Investors making first home buyer lives 'increasingly difficult'

by AB23 Sep 2013

An analysis of Australian Bureau of Statistics data has revealed property investors are leaping into the property market and making it increasingly difficult for first home buyers to get ahead.

Investor housing finance commitments accounted for 45% of all new home loan dollars settled in July (excluding refinancers), ahead of upgraders (44%) and first home buyers (11%), according to a RateCity analysis of ABS housing finance data.

Alex Parsons, CEO of RateCity, says investors have been shouldering their way into the market at the expense of first home buyers in recent years.

"Investors have been ramping up their presence in the market for some time, and now account for the biggest proportion of all new home loan dollars settled, making it harder for first home buyers to get a foot on the property ladder," he says.

"At one point in 2009, when government incentives for first home buyers were high, first home buyers and investors were shoulder to shoulder, each accounting for about a third of the home loan dollars financed."

Parsons says regulatory changes introduced three years ago allowing property investment through SMSFs are ‘adding fuel to the fire’.

This, combined with historic-low interest rates and low or no house price growth over the past three years in most capital cities, has seen investors surge into the property market, according to Parsons.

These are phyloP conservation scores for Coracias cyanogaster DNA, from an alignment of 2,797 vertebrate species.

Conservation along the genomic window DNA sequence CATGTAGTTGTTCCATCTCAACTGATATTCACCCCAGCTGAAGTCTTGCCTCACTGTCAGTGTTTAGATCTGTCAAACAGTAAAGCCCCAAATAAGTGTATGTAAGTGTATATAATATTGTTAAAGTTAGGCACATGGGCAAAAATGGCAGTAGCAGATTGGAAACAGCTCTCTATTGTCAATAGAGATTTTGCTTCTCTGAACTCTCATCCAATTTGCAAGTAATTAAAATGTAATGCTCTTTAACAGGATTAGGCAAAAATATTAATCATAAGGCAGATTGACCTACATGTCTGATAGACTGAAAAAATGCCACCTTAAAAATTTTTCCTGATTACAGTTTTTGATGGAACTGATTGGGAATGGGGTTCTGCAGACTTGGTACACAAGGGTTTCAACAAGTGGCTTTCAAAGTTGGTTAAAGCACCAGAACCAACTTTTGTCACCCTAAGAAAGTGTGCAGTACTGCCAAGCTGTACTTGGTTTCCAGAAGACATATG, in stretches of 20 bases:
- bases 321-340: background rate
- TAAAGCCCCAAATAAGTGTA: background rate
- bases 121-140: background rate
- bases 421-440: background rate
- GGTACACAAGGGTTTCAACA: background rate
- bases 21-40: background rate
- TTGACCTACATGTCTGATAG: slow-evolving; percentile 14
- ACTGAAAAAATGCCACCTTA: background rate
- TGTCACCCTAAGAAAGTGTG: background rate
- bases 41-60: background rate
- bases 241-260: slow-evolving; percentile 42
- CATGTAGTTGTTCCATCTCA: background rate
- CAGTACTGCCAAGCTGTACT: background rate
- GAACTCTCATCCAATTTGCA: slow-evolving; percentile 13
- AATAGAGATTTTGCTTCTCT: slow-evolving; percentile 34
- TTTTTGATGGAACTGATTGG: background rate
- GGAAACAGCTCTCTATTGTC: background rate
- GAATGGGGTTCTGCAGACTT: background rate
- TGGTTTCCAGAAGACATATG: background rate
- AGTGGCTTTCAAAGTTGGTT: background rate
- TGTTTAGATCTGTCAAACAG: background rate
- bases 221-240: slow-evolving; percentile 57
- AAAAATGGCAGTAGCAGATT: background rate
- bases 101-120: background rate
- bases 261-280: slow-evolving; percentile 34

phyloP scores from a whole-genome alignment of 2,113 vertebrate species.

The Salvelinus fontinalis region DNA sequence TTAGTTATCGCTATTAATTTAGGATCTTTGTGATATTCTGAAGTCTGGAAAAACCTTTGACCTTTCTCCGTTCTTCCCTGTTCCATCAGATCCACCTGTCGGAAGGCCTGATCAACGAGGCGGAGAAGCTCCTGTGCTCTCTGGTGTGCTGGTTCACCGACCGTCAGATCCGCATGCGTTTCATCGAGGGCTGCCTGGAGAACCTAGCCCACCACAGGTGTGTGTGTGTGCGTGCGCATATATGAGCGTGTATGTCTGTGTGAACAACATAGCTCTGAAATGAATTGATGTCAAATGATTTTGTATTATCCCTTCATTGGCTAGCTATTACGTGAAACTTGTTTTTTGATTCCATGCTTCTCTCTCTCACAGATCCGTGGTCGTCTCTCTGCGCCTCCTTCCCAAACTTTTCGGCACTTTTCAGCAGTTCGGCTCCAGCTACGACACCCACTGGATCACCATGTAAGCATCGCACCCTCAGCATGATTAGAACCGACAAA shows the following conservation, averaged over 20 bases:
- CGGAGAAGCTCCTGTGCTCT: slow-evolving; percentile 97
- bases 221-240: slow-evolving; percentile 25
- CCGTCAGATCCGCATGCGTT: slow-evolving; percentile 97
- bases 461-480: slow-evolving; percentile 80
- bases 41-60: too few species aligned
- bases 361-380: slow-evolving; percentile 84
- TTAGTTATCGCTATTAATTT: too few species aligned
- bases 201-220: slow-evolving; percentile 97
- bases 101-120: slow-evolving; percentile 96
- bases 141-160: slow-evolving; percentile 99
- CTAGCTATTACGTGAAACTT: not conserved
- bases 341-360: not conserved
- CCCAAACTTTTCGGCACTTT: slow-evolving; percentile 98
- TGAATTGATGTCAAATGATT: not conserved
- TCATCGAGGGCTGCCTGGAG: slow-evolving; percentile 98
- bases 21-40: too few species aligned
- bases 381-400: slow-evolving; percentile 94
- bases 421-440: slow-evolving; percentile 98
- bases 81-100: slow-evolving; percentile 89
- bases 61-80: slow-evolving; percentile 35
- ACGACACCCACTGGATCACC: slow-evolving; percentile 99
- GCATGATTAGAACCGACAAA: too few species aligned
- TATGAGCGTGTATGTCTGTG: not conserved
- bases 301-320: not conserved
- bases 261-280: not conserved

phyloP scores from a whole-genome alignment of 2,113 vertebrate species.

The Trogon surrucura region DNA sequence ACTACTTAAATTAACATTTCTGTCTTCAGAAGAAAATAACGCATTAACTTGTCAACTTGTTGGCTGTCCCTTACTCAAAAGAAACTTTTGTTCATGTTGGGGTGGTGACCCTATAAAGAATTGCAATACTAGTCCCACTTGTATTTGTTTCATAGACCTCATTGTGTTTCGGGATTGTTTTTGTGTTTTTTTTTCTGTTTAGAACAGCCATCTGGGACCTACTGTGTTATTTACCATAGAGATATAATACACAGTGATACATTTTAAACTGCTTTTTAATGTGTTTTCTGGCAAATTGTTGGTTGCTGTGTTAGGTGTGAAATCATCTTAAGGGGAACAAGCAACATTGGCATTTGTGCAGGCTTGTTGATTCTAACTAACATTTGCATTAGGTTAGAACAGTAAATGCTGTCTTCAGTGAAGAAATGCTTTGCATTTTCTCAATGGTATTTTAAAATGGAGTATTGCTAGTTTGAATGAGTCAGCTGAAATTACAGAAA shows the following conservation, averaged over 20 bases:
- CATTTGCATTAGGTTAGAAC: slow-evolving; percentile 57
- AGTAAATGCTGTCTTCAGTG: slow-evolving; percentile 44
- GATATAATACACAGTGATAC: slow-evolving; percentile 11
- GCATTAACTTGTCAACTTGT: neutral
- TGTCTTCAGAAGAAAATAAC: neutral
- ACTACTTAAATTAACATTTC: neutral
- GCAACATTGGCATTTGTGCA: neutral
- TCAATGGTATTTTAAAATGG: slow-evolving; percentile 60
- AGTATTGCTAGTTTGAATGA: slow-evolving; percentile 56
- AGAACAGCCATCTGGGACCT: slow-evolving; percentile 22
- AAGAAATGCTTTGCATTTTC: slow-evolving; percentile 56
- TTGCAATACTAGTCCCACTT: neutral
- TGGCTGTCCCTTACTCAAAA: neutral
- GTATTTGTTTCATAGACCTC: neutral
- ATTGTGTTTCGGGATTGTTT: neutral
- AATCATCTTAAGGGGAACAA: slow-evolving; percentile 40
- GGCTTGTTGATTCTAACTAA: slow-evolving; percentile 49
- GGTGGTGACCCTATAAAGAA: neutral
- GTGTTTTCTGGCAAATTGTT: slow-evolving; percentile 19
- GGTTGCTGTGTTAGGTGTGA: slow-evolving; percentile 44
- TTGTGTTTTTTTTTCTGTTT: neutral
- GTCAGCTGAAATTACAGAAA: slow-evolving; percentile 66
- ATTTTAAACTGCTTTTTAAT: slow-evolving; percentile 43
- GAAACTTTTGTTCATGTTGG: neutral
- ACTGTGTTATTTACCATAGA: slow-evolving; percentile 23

COMMENTS

  • by Steve 23/09/2013 1:57:26 PM

    What a load of BS! The comments don't back up the assumption. How are investors preventing first home buyers entering the market. They are all competing in the same market. No or low house price growth over the past 3 years would make it better for a 1st home buyer. I would suggest there are other issues that may be keeping FHO from making the commitment to purchase.

  • by Dave 23/09/2013 4:48:12 PM

    Steve - If there are now far more investors in the market then they are possibly outbidding first home buyers who can quite often be very limited in the amounts that they can borrow.

    This isn't really a new trend though. Over the past 40 years the home ownership rates of younger people (20-34) have been dropping whilst home ownership rates of the middle aged and older have been growing.